Chocolate on her mind

Third generation chocolatier, Zeba Kohli on her new cookbook and TV show

Growing up, chocolate was that surprise that moms rewarded kids with in their school tiffin. “The chasni (sugar syrup) in a rasgulla or gulab jamun would spill,” Zeba Kohli, chocolatier and entrepreneur at Fantasie Fine Chocolates tells us.

Last week, Kohli launched a cookbook of 32 recipes for simple home cooking, titled Chocolate. “When I joined the business, I revisited recipes of my grandparents that they had developed from their international travels – fondants to marzipans. During the time, I also started doing demos and classes, and started documenting my recipes.” The book aims to teach you how to use chocolate as an ingredient and create muffins, French toast, pies and of course, cake. Look out for the recipes for white chocolate pistachio penne, hot fudge sauce, mint chocolate shake, and hot chocolate beverages and gluten-free cake.

Kohli’s book also coincides with her weekly chat show on the television channel, Living Foodz called Gimme Chocolate. The first episode featured Sonakshi Sinha and Diana Penty. “Every episode has duo celebs. We’ve shot with musicians Ash King and Jonita Gandhi, Ranjit Barot and AD Singh, Ash Chandler and Mansi Scott and music directors Salim Suleiman.” Divided into three segments, the first show delves into celeb talk, followed by games revolving around chocolate. “We also do a choconality that deciphers their personality based on the chocolate they like. The last segment is a chocolate cook-out between the two celebrities.”

Indians and the bean

According to the third-generation chocolatier, who took over her grandfather’s company at the age of 18, it’s taken time for Indians to recognise the cacao bean as an ingredient. “The fact of life is chocolate continues to reign as something sweet. There is a lot of awareness, and Indians are [now] ready to explore and experiment,” says Kohli, who two decades ago create hand-rolled champagne chocolates for food writer Karan Anand’s wedding. Having always pushed the creative envelope, she had presented a wasabi-centred ganache chocolate for a Japanese event in late 90s. At the time, people [asked] me why were the chocolates so dusty?” she laughs. In 2006 she went on to do a fashion show around chocolate and even collaborating with artists to create chocolate sculptures. “While everybody cared for the drama, they couldn’t savour the offbeat flavours,” she shares.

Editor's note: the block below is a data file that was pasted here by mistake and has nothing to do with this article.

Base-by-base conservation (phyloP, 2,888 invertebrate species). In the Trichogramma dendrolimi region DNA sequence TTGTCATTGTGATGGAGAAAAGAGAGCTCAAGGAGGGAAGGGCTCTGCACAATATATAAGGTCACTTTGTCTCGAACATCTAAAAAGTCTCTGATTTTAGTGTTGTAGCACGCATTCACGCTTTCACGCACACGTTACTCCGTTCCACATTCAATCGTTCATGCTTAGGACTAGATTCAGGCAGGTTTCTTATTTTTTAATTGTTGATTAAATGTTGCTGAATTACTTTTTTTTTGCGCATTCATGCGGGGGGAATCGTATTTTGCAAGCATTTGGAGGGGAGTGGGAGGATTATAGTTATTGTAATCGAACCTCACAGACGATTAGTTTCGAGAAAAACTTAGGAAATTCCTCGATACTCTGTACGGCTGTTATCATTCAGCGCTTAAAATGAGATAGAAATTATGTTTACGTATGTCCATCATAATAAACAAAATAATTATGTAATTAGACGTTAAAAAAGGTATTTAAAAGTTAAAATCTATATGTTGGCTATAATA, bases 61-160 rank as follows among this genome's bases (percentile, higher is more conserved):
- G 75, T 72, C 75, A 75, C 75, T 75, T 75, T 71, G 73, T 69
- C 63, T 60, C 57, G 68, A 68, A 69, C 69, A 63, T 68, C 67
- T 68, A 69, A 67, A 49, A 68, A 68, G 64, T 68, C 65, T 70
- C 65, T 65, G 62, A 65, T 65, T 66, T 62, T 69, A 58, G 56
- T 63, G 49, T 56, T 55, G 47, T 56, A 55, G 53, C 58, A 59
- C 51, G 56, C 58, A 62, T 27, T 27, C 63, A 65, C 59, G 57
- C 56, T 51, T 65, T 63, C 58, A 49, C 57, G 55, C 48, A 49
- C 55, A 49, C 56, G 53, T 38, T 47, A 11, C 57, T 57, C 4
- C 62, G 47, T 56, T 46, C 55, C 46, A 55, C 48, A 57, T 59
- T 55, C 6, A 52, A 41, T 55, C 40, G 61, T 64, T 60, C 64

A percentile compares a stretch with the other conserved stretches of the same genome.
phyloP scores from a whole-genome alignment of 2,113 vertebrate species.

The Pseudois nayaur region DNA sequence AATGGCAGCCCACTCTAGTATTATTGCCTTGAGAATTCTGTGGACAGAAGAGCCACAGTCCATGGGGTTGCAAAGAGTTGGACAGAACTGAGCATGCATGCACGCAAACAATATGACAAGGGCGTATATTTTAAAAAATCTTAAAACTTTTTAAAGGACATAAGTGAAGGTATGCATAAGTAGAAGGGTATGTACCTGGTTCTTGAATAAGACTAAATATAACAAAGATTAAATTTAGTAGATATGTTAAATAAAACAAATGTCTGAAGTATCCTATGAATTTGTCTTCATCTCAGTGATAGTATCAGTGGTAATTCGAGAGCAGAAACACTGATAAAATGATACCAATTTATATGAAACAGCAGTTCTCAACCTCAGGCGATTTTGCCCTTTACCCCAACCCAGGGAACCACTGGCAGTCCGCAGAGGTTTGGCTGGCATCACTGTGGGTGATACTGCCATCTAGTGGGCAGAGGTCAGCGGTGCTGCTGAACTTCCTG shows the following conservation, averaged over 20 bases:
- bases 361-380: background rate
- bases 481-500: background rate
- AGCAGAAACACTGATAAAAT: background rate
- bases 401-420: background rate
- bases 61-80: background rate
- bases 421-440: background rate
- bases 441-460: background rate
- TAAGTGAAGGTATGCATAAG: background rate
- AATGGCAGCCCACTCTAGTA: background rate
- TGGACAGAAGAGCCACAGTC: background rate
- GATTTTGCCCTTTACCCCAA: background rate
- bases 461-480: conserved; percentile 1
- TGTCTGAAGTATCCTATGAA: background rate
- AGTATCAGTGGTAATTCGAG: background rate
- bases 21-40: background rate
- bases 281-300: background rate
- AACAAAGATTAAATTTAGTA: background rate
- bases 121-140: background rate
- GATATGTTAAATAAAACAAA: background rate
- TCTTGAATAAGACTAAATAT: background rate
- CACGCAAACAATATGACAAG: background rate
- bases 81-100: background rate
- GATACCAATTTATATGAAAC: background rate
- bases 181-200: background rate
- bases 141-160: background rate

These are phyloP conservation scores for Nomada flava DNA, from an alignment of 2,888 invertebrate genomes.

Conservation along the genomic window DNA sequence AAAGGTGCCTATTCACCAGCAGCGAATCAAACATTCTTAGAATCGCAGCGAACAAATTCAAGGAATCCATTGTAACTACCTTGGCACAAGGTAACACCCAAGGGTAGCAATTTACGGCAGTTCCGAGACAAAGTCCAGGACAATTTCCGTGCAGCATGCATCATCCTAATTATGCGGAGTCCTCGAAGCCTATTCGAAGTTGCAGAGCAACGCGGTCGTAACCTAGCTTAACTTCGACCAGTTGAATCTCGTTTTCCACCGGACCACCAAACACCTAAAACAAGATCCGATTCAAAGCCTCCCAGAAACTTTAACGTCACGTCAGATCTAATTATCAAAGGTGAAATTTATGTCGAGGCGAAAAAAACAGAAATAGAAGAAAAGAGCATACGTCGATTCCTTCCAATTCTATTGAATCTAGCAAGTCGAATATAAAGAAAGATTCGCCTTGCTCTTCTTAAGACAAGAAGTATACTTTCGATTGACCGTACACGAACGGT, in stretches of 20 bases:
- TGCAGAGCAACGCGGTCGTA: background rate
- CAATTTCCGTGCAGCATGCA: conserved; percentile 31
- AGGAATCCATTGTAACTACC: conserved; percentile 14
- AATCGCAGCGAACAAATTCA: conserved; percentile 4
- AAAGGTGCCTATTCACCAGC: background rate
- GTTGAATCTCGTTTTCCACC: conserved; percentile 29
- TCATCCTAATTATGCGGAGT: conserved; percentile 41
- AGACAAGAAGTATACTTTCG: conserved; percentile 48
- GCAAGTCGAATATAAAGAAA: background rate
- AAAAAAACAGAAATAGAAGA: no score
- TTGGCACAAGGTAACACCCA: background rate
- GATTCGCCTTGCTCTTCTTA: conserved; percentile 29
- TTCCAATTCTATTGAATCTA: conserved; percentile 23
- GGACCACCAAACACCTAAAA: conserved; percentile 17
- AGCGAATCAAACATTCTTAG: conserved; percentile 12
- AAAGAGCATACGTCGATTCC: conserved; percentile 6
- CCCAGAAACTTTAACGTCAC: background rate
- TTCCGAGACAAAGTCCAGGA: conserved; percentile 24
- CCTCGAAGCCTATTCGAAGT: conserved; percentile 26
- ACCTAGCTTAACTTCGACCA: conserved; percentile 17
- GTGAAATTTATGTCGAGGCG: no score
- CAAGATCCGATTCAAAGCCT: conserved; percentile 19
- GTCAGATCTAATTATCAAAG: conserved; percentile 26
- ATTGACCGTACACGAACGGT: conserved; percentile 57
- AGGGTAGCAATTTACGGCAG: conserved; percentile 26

That Kohli is passionate about chocolate is evident, “I love chocolate because you can pair your savouries with it – think pizza and dark chocolate, mole sauce and cocoa powder,” she says admitting to getting bored easily. “We are all millennials in a way. We get bored easily, we are curious and are always inquisitive for newness. We want to know what is trending and want to try it. It warms my heart that India is enjoying this moment of explosion of myriad of flavours, restaurants, cuisines,” she signs off.

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Printable version | Jul 3, 2020 3:55:53 AM |

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